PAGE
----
Practitioners call for reform because of the inconsistent application of the CFAA between the circuits, as the Fourth and Ninth favor a narrow interpretation with a focus on original access restriction or rescinding, and the First, Fifth, Seventh and Eleventh Circuits favor broad interpretation with a focus on breaches of loyalty or non-disclosure or use terms. The purpose of a statute is to put the public on notice as to what behavior would violate the statute, and that is currently unclear in the CFAA.
Under a system of legalization, American courts would no longer be inundated with an entire class of offense. The benefits of legalization on the courts are multifaceted: for the drug possessor, who is no longer a victim of the fruitless War on Drugs; for the judge, who enjoys greater flexibility with a decluttered docket; and most importantly, for the public defender, who can take advantage of the much-needed decrease in workload to provide better counsel to clients.
The Supreme Court must reconsider its venue framework, recognizing that the proliferation of specific venue provisions evidences the need to adapt its twentieth-century framework to the modern age.
The denial of this petition to be heard before the Supreme Court raises concerns in a world of rapidly increasing online social media use, especially amidst the COVID-19 pandemic, where individuals are forced to stay at home, and their main form of communication is virtual. Without addressing the two constitutional issues of free speech and due process in this case, the decision by the Massachusetts Supreme Judicial Court leaves poor guidance for future cases and leaves decisions to rest on subjective judgments of the prosecution and judges.
Defunding Criminal Court: What Today’s Movement to Defund or Abolish the Police Means for the Criminal Legal System
With police departments shrinking in some cities and advocates pushing for police to leave some work to other professionals, we will likely see fewer arrests and criminal charges as a practical result of having fewer officers to make arrests and fewer police responses to situations. . . . [T]he decrease in criminal cases will bring a much-needed decrease in the number of people living with collateral consequences of criminal convictions. Further, with a decrease in criminal cases, public defenders’ caseloads may decrease, and prosecutors’ offices may devote more resources to prosecuting police misconduct cases. On the other hand, more people may turn to civil suits to resolve issues where defendants lack the special constitutional protections provided for criminal defendants.
In 2016, the Russian government directed a comprehensive effort to interfere in the United States’ presidential election, seeking to elect Donald Trump and defeat Hillary Clinton. Russia continued its efforts during the 2018 midterm elections and is expected to do the same in 2020. Other countries have also shown an inclination to meddle in US domestic affairs. The founders recognized that foreign interference is anathema to a functioning democracy. Congress agreed when it passed and amended the foreign-source ban, which prohibits political contributions and expenditures by foreign nationals. . . . However, because the foreign-source ban cannot be criminally enforced when the “thing of value” provided to, or solicited by, the campaign cannot be translated into a monetary amount, problematic cases of foreign influence fall outside the scope of current campaign finance law. Congress can resolve this problem by passing a modified version of H.R. 3395, the “Prohibiting Foreign Election Assistance Act of 2019.”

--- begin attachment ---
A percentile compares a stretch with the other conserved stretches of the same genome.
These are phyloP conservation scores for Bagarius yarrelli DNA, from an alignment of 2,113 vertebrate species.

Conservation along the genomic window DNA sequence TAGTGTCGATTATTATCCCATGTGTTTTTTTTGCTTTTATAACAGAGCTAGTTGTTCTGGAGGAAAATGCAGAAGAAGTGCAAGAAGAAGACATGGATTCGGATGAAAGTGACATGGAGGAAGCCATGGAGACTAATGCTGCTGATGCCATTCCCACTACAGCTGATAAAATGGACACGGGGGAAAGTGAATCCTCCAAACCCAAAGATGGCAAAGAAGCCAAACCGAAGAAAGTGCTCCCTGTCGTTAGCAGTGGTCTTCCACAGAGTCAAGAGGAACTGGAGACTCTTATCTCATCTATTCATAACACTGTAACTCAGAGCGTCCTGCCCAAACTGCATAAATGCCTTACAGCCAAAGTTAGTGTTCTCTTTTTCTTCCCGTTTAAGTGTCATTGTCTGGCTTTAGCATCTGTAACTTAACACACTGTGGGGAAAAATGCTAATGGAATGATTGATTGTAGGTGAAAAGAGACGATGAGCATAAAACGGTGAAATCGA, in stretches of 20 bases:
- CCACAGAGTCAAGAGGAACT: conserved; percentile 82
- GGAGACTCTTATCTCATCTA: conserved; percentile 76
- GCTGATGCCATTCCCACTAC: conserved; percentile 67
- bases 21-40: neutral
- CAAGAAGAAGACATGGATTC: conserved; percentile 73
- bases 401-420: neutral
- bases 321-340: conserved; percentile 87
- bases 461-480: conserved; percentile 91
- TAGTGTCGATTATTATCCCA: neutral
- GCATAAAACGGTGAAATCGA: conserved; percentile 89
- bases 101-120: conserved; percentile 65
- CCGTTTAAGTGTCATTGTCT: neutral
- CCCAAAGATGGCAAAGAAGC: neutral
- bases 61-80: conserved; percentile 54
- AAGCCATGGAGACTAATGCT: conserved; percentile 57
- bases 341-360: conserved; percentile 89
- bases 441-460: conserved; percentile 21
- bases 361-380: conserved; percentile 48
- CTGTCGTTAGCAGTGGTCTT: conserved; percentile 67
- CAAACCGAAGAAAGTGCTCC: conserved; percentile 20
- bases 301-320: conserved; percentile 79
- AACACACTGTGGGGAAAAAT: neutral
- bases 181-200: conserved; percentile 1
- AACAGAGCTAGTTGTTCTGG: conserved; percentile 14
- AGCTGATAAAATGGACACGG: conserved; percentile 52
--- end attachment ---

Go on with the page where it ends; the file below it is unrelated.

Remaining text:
Broken Scales: How the Criminal Justice System Fails to Protect Defendants from Prosecutorial Misconduct
Regardless of whether prosecutors do indeed follow the rules almost all of the time, the high barriers to proving prosecutorial wrongdoing, the lack of professional sanctions faced by prosecutors who break the rules even when misconduct is found, and the lack of civil remedies against prosecutors for those who were wrongfully accused or convicted create a set of system-wide incentives for prosecutors to err towards rule-breaking rather than rule-following.
Congressman Himes celebrated the bill as a long-overdue clarification of insider trading law that will “let potential wrongdoers know exactly what behavior will cross the line.”
Whose Power Is It Anyway? The Legal Quandary of Executive Clemency’s Effect on Judicial Habeas Corpus
Taking into account the power of these two branches, the question becomes the following: Does presidential clemency discard a judicial judgment, leaving the recipient bound only by an executive judgment? Or does it merely reduce the effect of the judiciary’s ruling on the matter?
“Congress should amend the definition of material support to be in line with its legislative intent and eliminate policy that excludes direct, non-financial, on-the-ground humanitarian aid and peacebuilding from the scope of prosecution, particularly where the actor is a government official, agent, or organization.”